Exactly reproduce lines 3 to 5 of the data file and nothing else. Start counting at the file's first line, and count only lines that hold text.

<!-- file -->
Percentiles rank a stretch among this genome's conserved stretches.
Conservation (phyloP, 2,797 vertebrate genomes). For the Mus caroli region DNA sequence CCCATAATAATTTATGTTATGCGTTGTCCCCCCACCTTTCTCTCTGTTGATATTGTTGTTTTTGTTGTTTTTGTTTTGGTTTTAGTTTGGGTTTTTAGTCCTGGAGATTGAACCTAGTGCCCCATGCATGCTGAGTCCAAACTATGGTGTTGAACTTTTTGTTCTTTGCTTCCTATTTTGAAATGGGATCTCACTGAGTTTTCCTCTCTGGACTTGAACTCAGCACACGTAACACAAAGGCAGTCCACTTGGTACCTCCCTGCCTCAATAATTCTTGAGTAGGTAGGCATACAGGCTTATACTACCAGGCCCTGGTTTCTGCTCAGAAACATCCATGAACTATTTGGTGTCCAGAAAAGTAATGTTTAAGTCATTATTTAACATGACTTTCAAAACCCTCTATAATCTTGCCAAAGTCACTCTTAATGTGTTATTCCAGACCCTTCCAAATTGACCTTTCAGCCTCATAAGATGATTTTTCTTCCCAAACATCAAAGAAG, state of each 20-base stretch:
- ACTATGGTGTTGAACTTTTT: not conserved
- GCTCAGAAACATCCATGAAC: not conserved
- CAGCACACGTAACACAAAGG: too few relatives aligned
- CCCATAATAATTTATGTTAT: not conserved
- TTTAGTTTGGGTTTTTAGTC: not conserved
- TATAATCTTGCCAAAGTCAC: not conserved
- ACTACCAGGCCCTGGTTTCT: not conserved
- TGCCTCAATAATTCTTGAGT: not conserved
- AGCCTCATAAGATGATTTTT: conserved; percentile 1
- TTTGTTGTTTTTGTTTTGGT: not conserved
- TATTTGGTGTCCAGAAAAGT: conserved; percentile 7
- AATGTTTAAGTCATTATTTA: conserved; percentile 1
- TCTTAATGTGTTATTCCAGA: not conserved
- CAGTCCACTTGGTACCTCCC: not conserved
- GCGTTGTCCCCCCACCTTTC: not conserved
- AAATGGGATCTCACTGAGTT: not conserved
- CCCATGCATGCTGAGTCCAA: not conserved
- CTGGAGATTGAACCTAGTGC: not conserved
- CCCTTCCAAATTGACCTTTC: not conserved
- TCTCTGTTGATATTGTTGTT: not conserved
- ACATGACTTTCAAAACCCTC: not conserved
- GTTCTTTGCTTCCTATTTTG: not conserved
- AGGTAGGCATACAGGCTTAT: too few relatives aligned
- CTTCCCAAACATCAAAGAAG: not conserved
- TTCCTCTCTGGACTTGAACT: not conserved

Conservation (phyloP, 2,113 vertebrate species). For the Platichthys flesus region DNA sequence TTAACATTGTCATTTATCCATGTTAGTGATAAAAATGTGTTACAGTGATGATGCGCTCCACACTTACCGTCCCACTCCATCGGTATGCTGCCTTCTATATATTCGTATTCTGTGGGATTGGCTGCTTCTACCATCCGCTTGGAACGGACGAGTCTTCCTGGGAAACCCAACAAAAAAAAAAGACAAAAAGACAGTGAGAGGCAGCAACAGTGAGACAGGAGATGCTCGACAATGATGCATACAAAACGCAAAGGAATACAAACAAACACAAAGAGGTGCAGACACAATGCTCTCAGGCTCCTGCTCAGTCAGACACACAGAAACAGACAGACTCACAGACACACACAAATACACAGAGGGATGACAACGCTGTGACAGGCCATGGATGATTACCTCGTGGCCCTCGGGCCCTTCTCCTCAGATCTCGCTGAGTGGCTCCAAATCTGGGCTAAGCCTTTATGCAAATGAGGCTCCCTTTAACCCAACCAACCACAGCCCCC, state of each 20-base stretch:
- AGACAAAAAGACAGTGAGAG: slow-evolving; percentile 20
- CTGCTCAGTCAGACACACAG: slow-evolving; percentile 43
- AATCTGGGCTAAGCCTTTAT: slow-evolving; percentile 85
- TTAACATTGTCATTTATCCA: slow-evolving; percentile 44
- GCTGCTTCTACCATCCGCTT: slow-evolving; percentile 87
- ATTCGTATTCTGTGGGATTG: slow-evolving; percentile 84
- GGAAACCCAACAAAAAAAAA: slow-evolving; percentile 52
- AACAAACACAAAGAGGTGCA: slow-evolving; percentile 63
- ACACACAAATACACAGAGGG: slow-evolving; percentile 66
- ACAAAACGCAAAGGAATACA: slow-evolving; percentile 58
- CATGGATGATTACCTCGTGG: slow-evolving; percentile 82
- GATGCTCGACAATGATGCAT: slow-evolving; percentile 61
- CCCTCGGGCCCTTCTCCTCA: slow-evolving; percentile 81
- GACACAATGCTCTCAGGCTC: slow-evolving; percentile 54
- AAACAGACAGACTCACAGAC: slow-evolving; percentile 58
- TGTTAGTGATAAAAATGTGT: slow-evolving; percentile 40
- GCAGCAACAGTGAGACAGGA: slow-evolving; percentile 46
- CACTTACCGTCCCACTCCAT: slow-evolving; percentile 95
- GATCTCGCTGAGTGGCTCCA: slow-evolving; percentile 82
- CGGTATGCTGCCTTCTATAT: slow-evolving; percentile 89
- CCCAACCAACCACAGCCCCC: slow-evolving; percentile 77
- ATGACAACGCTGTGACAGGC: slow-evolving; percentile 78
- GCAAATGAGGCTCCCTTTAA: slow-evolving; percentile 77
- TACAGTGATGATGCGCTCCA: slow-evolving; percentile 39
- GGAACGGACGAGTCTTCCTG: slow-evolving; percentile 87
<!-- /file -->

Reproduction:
- ACTATGGTGTTGAACTTTTT: not conserved
- GCTCAGAAACATCCATGAAC: not conserved
- CAGCACACGTAACACAAAGG: too few relatives aligned